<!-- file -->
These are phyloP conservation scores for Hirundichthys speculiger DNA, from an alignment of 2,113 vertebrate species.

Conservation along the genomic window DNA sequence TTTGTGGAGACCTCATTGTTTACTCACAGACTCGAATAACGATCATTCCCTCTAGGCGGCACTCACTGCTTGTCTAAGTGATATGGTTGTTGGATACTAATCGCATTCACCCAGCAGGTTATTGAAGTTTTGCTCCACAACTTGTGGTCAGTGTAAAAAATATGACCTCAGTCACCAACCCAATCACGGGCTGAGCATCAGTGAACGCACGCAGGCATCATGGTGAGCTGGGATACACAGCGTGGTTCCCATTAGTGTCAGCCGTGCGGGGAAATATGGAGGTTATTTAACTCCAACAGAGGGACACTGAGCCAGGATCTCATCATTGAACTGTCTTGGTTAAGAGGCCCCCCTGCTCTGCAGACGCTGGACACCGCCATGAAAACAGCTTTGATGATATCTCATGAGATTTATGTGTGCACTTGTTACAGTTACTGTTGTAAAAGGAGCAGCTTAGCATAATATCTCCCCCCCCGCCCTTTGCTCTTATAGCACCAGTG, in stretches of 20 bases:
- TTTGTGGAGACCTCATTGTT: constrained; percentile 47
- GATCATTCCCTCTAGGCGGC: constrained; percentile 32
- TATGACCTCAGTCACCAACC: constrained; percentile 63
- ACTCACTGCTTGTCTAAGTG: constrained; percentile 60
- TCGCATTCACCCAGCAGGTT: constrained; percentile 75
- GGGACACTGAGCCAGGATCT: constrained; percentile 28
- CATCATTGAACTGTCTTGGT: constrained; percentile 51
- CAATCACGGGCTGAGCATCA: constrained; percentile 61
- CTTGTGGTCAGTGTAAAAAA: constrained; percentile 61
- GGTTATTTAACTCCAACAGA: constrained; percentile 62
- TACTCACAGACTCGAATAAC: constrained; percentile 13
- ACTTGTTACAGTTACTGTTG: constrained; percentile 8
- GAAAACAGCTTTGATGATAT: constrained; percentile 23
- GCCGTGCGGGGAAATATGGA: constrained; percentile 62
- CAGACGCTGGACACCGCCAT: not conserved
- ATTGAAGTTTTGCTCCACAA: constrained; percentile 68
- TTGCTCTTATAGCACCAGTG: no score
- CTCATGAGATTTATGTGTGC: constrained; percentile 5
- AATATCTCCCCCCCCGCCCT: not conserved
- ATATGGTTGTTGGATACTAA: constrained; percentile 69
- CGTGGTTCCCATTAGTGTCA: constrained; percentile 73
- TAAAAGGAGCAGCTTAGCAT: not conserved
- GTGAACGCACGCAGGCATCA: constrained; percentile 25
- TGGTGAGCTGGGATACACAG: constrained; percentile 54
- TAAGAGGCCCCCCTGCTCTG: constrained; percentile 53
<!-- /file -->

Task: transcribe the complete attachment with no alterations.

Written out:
These are phyloP conservation scores for Hirundichthys speculiger DNA, from an alignment of 2,113 vertebrate species.

Conservation along the genomic window DNA sequence TTTGTGGAGACCTCATTGTTTACTCACAGACTCGAATAACGATCATTCCCTCTAGGCGGCACTCACTGCTTGTCTAAGTGATATGGTTGTTGGATACTAATCGCATTCACCCAGCAGGTTATTGAAGTTTTGCTCCACAACTTGTGGTCAGTGTAAAAAATATGACCTCAGTCACCAACCCAATCACGGGCTGAGCATCAGTGAACGCACGCAGGCATCATGGTGAGCTGGGATACACAGCGTGGTTCCCATTAGTGTCAGCCGTGCGGGGAAATATGGAGGTTATTTAACTCCAACAGAGGGACACTGAGCCAGGATCTCATCATTGAACTGTCTTGGTTAAGAGGCCCCCCTGCTCTGCAGACGCTGGACACCGCCATGAAAACAGCTTTGATGATATCTCATGAGATTTATGTGTGCACTTGTTACAGTTACTGTTGTAAAAGGAGCAGCTTAGCATAATATCTCCCCCCCCGCCCTTTGCTCTTATAGCACCAGTG, in stretches of 20 bases:
- TTTGTGGAGACCTCATTGTT: constrained; percentile 47
- GATCATTCCCTCTAGGCGGC: constrained; percentile 32
- TATGACCTCAGTCACCAACC: constrained; percentile 63
- ACTCACTGCTTGTCTAAGTG: constrained; percentile 60
- TCGCATTCACCCAGCAGGTT: constrained; percentile 75
- GGGACACTGAGCCAGGATCT: constrained; percentile 28
- CATCATTGAACTGTCTTGGT: constrained; percentile 51
- CAATCACGGGCTGAGCATCA: constrained; percentile 61
- CTTGTGGTCAGTGTAAAAAA: constrained; percentile 61
- GGTTATTTAACTCCAACAGA: constrained; percentile 62
- TACTCACAGACTCGAATAAC: constrained; percentile 13
- ACTTGTTACAGTTACTGTTG: constrained; percentile 8
- GAAAACAGCTTTGATGATAT: constrained; percentile 23
- GCCGTGCGGGGAAATATGGA: constrained; percentile 62
- CAGACGCTGGACACCGCCAT: not conserved
- ATTGAAGTTTTGCTCCACAA: constrained; percentile 68
- TTGCTCTTATAGCACCAGTG: no score
- CTCATGAGATTTATGTGTGC: constrained; percentile 5
- AATATCTCCCCCCCCGCCCT: not conserved
- ATATGGTTGTTGGATACTAA: constrained; percentile 69
- CGTGGTTCCCATTAGTGTCA: constrained; percentile 73
- TAAAAGGAGCAGCTTAGCAT: not conserved
- GTGAACGCACGCAGGCATCA: constrained; percentile 25
- TGGTGAGCTGGGATACACAG: constrained; percentile 54
- TAAGAGGCCCCCCTGCTCTG: constrained; percentile 53